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News

  • Committing social sciences

    Alumni and faculty gathered to commemorate the closing of the Department of Anthropology, Sociology and Reconciliation Studies By Elena Vaughn… Keep Reading

  • More than a Bible study

    By Zach Walker 162 Minnesota Hispanics attended the 7th Spanish-Speaking Seminar for Pastors and Leaders March 30, with the next… Keep Reading

  • Faculty load adjustments

    Provost Deb Harless presented the recommendations and results of the Faculty Load and Structure Working Group in reducing expenses to… Keep Reading

  • Talking about the tension

    Conversations arise around a recent statement released from the BTS department. By Sam Johnson On May 1, the Bethel faculty… Keep Reading

Culture, Arts & Lifestyle

  • More than a Bible study

    By Zach Walker 162 Minnesota Hispanics attended the 7th Spanish-Speaking Seminar for Pastors and Leaders March 30, with the next… Keep Reading

  • Built-in best friends

    Halle and Hadley Rittgers share what it’s like to be twins Interview and photo by Laura Osterlund Who is older?… Keep Reading

  • Transforming Bethel’s DNA

    Chief Diversity Officer Ruben Rivera discusses exclusive Christianity and tackles what it means to be a reconciler amidst diversity in… Keep Reading

  • A 1950s Hangover

    Ring by spring culture is reminiscent of the 1950s. By Josh Towner Graduation in May. Wedding next February. Then, life.… Keep Reading

  • A life without taste

    Bethel University freshman uses a rare diagnosis as motivation to become a nurse. By Kate Holstein Anna Bruno managed to… Keep Reading

Sports

News

Will security give your vehicle “the boot?”

Cherie Suonvieri | Managing Editor Published in The Clarion 2014 – 2015 Nearly everyone on Bethel’s campus has seen one — a car plastered with parking violation slips, immobilized by a yellow contraption on the wheel. This yellow contraption, known by most as a boot, is removable only by the supervising officers of Campus Security and Safety. The answer to what warrants immobilization of a vehicle is, in short — it depends. According to Chief of Campus Security and Safety Andrew Luchsinger, a vehicle will be immobilized any time an officer needs to follow up directly with a driver. These circumstances could include instances of reckless driving or multiple accounts of violation attached to the vehicle. Contrary to popular opinion, there is no fine associated with the immobilization itself, so supervising officers are authorized to do so at their discretion. To date, there have been 103 immobilizations this academic year,… Keep Reading

News

Controversial Swirls Around Faculty Compensation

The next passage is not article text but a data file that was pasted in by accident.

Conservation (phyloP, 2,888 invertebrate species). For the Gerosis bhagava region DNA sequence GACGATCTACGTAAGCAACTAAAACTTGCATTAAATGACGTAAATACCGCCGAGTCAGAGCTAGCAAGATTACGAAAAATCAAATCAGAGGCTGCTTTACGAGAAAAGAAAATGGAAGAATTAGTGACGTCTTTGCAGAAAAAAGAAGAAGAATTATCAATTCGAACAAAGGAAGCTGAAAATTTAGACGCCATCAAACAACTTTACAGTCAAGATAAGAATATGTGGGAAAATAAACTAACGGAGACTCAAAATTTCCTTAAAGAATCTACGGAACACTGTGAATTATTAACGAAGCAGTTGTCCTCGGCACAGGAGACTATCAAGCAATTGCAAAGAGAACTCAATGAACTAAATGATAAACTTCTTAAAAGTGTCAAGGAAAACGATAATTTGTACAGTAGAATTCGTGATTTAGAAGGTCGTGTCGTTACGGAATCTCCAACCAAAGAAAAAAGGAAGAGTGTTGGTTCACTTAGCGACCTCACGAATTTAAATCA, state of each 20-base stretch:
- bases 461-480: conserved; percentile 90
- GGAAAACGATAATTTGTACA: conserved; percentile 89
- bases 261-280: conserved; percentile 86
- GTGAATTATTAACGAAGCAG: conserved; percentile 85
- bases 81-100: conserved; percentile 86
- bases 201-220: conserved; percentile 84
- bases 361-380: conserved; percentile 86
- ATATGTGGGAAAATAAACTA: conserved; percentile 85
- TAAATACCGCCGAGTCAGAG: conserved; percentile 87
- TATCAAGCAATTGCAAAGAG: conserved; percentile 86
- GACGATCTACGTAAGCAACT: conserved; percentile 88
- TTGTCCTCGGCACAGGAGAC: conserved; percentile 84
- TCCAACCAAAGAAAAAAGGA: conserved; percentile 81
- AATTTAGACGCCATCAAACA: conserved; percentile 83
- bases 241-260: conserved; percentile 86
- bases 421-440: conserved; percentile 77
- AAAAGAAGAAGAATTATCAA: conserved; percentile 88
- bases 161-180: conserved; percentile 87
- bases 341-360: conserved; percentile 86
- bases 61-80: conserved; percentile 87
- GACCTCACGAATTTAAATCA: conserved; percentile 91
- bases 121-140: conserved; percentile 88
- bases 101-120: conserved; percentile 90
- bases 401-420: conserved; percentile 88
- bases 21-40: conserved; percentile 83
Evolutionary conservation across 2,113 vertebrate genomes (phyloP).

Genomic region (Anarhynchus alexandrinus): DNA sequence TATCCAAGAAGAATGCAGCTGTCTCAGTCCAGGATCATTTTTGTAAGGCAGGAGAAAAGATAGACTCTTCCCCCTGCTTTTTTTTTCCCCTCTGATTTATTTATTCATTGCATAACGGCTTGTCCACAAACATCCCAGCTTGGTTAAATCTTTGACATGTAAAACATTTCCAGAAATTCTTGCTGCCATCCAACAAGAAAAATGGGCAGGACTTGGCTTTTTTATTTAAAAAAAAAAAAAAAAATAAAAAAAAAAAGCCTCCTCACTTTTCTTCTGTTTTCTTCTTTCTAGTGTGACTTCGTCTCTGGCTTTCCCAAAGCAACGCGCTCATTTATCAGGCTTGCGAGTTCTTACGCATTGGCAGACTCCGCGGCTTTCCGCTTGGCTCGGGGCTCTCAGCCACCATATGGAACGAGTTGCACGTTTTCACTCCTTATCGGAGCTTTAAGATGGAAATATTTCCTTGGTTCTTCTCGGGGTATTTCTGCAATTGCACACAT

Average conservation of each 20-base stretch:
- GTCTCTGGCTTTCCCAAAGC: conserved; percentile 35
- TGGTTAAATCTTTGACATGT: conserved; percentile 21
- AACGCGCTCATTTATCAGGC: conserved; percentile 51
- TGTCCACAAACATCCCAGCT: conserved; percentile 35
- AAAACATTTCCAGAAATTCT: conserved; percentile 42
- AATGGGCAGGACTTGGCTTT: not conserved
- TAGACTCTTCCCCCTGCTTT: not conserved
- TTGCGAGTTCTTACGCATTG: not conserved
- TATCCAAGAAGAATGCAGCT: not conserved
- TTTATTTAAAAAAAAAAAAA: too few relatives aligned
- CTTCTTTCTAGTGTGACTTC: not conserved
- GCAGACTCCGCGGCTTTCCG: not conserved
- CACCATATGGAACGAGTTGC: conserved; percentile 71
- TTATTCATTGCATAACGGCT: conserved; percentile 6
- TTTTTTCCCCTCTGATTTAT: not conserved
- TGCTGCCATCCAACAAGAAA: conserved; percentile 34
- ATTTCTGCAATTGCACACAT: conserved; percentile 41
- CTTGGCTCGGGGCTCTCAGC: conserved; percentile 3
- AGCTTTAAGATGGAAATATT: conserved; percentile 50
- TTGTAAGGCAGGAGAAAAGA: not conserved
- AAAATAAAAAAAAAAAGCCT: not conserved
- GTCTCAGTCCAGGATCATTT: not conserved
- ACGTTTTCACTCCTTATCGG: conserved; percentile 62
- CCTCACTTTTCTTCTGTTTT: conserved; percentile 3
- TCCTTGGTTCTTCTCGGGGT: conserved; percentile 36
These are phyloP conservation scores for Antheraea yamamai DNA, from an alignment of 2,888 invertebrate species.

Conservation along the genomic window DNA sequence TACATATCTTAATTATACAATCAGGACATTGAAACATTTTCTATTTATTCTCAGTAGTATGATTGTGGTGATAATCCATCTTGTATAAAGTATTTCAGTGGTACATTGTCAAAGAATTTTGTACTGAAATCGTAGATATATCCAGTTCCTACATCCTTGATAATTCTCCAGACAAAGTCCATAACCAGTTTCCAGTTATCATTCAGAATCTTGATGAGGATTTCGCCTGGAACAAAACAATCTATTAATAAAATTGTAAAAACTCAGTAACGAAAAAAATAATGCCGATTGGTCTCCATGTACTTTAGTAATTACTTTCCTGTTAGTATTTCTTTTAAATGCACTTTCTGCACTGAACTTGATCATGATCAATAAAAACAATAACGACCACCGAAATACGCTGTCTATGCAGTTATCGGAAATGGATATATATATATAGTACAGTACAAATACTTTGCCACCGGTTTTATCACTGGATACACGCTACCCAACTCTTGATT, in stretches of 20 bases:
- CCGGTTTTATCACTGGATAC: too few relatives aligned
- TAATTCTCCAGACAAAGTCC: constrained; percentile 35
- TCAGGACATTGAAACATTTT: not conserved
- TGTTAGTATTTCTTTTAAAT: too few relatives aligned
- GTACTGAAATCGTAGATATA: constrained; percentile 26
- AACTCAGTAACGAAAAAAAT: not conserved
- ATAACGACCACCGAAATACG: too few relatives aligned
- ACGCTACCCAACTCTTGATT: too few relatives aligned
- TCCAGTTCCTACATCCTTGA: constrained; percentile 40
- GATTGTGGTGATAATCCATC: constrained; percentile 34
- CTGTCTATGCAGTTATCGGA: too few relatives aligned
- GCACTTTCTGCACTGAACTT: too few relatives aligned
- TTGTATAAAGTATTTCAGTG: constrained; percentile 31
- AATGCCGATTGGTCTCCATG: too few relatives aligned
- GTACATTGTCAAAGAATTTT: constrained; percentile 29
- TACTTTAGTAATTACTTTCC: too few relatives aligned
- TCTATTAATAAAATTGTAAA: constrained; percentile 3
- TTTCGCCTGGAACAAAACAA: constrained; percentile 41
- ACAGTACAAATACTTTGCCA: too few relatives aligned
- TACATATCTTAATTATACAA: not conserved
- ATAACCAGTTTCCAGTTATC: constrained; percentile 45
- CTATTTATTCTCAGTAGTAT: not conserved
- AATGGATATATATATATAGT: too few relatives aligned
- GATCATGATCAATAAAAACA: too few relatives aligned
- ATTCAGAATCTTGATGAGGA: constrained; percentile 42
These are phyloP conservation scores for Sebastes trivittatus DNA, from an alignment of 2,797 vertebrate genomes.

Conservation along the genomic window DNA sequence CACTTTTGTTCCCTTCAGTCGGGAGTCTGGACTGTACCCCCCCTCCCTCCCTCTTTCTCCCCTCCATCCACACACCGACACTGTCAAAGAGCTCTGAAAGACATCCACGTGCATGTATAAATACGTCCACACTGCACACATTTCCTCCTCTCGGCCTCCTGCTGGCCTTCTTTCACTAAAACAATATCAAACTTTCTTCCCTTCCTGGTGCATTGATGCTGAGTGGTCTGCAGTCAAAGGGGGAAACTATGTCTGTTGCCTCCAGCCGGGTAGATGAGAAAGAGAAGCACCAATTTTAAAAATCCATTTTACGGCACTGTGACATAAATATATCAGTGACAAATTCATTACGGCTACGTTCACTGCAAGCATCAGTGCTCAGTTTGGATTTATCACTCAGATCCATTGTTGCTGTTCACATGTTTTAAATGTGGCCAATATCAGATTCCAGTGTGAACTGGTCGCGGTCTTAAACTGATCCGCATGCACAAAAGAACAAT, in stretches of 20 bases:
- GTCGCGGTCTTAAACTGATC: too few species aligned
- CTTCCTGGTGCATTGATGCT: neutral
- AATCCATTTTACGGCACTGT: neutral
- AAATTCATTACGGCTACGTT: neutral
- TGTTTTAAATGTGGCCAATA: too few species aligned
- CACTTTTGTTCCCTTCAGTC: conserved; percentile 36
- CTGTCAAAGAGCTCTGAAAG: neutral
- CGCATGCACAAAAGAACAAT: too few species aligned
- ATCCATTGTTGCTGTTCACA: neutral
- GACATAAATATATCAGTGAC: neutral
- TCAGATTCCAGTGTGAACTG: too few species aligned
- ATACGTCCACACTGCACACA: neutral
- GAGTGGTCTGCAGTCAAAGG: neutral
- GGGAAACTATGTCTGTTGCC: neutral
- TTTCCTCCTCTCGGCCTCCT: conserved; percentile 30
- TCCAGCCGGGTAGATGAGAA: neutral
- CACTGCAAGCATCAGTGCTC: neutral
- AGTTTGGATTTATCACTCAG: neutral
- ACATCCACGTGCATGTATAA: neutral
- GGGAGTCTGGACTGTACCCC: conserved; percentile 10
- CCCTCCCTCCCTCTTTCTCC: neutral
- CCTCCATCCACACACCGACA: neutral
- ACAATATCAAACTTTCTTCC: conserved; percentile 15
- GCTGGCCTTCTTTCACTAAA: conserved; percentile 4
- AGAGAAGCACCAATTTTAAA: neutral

Salary freezes and retirement cuts become source of contention Jenny Hudalla | Editor-in-Chief Cherie Suonvieri | Managing Editor Published in The Clarion November 6, 2014 Nothing causes a stir like a community-wide financial crisis, and there’s no denying that last year’s budget cuts hit Bethel hard. Administration shaved $7 million from the university’s operating expenses over three years, engulfing Bethel in a storm of academic and personnel cuts. Though the dust has now settled, some faculty and staff aren’t sure they like what they see. After receiving salary freezes for three of the last seven years and stomaching a 7 per- cent reduction in retirement contributions as part of last year’s budget cuts, many employees are upset that they still haven’t been given a raise for the 2014-2015 school year. “People aren’t sure what we can do, but the status quo can’t stay the same,” said philosophy professor Sara Shady, who… Keep Reading

News

Ebola Outbreak

Fighting an invisible enemy an ocean away Jenny Hudalla | Editor-in-Chief Taylor McElree | Staff Writer Published in The Clarion 2014 – 2015 Inside Ebola: Bethel Students Speak Out Hamida Pabai Senior psychology student Hamida Pabai was 9 years old when she left her home in Freetown, a major port city along the coast of Sierra Leone. Ravaged by civil war, the West African country was in shambles by the time Pabai and her family were admitted into the U.S. Though the war has long since ended, Sierra Leone is battling a new, invisible enemy. According to the Centers for Disease Control and Prevention, an estimated 593 citizens of Sierra Leone have died from Ebola so far. With three siblings, three nieces and an uncle still there, Pabai has had no shortage of worries since the outbreak began. “It’s been really stressful, constantly having to call and make sure everyone is… Keep Reading

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